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Historical Geographers’ International Conference

2015 July 13
Four types of animal depicted in Edinburgh Castle

Four types of animal depicted in Edinburgh Castle

I am just back from the International Conference of Historical Geographers where I presented a paper on public history, heritage and the memorialisation of non-human animals in warfare. It included discussion of animal representations in the Scottish national war memorial in Edinburgh Castle. It has taken me a while to realise that I was engaged with many issues that interest such scholars: contested space, landscape, the past outside archives etc. My approach is just as likely to include wandering around a graveyard or driving around a locality as sitting in an archive – or in front of a computer.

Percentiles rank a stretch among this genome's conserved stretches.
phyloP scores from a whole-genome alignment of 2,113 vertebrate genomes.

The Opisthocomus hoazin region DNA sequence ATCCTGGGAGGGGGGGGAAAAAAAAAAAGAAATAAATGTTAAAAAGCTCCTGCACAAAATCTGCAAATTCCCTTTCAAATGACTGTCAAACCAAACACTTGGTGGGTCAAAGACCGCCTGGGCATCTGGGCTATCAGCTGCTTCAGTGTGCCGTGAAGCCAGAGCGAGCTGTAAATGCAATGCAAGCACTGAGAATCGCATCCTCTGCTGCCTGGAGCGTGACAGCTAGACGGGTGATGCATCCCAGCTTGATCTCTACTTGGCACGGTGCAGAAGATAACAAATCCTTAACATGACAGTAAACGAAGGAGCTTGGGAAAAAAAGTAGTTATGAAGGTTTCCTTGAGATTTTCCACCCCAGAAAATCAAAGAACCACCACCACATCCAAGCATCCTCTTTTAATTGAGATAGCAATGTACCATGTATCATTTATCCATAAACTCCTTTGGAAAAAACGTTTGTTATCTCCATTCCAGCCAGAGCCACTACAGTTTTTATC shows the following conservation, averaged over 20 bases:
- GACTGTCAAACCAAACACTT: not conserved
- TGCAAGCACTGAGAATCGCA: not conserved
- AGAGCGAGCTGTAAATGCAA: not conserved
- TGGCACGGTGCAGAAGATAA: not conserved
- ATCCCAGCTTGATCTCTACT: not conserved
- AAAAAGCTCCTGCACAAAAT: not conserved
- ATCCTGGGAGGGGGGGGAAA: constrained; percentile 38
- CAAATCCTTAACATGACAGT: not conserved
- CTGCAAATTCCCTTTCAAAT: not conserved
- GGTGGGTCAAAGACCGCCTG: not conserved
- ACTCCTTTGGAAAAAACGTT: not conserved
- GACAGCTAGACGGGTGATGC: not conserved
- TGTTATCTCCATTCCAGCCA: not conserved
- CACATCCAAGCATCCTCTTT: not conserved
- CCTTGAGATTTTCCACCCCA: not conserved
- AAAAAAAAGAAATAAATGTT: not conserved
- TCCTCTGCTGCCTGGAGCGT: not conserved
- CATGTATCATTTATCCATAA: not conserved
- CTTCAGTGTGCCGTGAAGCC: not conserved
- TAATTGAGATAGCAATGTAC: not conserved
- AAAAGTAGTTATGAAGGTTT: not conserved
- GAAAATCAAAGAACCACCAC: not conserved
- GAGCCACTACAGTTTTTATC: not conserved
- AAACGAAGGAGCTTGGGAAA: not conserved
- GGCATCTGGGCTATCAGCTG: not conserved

At school I chose geography for O level rather than history. For history all you had to do was copy from the blackboard (tedious) but you also had to do this with neat handwriting (preposterous). Not that geography didn’t have its drawbacks. I am still rather stuck in the idea of geography as doing diagonal shadings – in pastels (rather than my forthright offerings)– of a farmer’s fields. I remember being told off for my vertical lines in red though I am sure I am not the only person reading Norwegian noir to be delighted to realise I actually know I am reading about U shaped fjords – a mainstay of such earlier “knowledge”.

It was pleasing to see at the conference that maps and mapping are still in fashion though coloured shading seems to have had its day.

One Response Post a comment
  1. Felicity Harvest permalink
    July 13, 2015

    My strong memory of Geography O Level is the section through the Wealden ridges on which I now live, fitting in neatly between the North and South Downs. That and an abiding love of maps – I could happily take a map to bed with me for a good read – and sometimes do.

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